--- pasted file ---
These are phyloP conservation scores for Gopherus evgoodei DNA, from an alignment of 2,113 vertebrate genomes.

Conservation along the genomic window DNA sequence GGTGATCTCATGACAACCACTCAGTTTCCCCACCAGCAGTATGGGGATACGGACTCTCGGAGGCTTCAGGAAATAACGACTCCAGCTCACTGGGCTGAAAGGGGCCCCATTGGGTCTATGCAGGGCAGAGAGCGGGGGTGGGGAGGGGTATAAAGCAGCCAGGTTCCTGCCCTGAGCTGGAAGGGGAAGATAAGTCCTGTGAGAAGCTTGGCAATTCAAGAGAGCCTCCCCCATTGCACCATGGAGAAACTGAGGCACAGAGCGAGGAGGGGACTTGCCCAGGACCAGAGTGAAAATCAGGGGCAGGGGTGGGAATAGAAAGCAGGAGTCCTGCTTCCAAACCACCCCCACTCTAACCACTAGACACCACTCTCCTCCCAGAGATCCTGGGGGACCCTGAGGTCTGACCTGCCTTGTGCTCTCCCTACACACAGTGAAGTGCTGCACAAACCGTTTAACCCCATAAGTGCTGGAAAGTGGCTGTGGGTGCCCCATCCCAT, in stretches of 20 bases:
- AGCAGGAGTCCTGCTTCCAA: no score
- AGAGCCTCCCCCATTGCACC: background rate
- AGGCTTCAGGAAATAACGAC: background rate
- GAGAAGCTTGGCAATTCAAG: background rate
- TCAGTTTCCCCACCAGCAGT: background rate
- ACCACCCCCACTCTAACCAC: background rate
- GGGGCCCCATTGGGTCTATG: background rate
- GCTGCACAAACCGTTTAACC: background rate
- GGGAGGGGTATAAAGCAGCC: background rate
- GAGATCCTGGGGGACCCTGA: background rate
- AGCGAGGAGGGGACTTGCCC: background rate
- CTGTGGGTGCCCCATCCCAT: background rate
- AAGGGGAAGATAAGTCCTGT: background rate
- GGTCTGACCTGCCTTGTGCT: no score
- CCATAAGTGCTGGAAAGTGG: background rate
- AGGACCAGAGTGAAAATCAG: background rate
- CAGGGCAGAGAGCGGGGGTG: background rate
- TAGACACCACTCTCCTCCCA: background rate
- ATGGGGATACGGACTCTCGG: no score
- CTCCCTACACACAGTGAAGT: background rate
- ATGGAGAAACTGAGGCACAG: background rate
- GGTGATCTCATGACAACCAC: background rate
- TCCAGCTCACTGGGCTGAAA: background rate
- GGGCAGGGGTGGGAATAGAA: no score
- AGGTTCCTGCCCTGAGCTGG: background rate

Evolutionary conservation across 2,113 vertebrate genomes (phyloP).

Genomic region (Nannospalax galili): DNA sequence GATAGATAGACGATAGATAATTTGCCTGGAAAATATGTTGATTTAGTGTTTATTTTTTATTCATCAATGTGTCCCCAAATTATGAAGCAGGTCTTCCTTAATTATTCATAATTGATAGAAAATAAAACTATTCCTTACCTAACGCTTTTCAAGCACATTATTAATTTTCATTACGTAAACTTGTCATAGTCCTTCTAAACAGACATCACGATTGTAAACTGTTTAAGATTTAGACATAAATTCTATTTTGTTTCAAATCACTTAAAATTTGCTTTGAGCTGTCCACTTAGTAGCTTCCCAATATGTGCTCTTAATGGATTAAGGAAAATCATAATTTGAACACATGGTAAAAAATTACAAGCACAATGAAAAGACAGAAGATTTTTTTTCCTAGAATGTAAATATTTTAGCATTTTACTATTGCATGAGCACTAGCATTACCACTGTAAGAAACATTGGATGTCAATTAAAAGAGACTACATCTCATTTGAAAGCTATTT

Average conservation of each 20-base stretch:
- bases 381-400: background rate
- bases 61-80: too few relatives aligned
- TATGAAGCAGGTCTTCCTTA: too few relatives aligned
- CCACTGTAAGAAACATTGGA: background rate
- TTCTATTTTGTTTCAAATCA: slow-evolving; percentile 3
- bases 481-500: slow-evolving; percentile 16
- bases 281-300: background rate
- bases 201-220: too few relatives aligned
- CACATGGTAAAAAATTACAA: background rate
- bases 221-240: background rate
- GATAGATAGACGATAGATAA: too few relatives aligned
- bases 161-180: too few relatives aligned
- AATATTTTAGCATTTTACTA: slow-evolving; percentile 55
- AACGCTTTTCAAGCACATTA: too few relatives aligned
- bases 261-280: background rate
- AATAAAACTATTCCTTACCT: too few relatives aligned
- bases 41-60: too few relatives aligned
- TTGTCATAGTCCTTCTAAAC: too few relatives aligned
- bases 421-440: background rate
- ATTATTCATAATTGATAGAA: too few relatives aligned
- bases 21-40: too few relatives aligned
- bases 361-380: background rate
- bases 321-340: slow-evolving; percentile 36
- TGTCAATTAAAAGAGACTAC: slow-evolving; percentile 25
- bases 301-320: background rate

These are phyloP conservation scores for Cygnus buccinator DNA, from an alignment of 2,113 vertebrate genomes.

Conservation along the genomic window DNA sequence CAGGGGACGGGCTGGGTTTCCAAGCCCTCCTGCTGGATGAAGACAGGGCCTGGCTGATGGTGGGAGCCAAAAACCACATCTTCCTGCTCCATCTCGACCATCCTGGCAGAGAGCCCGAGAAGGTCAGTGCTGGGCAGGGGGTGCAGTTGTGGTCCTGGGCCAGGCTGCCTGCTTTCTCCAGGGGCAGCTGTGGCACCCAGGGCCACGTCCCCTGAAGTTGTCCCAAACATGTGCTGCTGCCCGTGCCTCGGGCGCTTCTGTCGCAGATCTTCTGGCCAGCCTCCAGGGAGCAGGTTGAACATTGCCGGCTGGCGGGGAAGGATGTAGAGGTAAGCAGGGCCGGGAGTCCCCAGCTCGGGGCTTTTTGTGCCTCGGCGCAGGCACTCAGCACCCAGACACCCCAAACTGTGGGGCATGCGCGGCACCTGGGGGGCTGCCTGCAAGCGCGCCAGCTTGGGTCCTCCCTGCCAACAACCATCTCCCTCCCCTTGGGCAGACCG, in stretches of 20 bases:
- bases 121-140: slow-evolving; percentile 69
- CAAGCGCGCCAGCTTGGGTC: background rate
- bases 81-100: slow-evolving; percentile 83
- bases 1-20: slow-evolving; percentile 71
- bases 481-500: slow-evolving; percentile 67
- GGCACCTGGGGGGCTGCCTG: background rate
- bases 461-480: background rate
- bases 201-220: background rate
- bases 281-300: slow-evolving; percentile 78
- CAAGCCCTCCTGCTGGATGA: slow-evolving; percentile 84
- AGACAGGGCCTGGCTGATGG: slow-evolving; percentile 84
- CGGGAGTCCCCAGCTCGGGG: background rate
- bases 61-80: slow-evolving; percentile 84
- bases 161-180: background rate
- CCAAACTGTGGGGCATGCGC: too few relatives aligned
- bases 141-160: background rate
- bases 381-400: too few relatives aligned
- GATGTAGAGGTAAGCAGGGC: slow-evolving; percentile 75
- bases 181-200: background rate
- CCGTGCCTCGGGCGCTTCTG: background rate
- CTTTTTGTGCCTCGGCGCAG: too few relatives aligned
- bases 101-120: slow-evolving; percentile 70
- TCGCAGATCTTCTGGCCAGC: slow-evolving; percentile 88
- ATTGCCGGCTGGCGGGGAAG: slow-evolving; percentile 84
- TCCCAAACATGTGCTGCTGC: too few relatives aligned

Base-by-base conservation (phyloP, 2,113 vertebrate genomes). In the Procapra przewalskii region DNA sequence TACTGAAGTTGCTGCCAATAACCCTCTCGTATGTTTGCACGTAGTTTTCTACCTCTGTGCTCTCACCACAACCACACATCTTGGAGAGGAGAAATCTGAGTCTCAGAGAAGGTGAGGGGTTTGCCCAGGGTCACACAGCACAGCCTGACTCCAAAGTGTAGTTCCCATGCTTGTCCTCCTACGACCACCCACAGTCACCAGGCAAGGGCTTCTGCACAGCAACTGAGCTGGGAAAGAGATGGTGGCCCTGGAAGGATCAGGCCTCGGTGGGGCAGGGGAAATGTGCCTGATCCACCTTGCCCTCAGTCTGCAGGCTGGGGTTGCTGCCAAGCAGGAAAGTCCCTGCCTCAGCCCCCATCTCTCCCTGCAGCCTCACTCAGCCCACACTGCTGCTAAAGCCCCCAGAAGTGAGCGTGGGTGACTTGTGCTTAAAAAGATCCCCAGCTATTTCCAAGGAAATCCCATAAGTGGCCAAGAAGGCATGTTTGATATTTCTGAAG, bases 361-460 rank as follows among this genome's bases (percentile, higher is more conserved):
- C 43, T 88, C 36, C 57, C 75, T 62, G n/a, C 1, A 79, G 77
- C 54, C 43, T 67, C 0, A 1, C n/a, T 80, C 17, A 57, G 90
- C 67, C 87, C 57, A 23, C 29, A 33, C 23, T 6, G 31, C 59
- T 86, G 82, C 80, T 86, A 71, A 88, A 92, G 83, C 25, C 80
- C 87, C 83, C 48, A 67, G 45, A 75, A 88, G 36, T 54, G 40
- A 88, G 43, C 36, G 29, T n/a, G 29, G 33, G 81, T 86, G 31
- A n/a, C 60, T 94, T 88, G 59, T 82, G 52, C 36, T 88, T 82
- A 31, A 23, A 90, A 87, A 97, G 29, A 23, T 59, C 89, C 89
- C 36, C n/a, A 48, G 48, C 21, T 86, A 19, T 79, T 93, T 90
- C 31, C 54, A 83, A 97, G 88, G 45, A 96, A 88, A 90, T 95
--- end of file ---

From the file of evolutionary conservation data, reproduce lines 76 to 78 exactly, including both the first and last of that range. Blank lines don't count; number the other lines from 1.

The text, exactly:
- bases 181-200: background rate
- CCGTGCCTCGGGCGCTTCTG: background rate
- CTTTTTGTGCCTCGGCGCAG: too few relatives aligned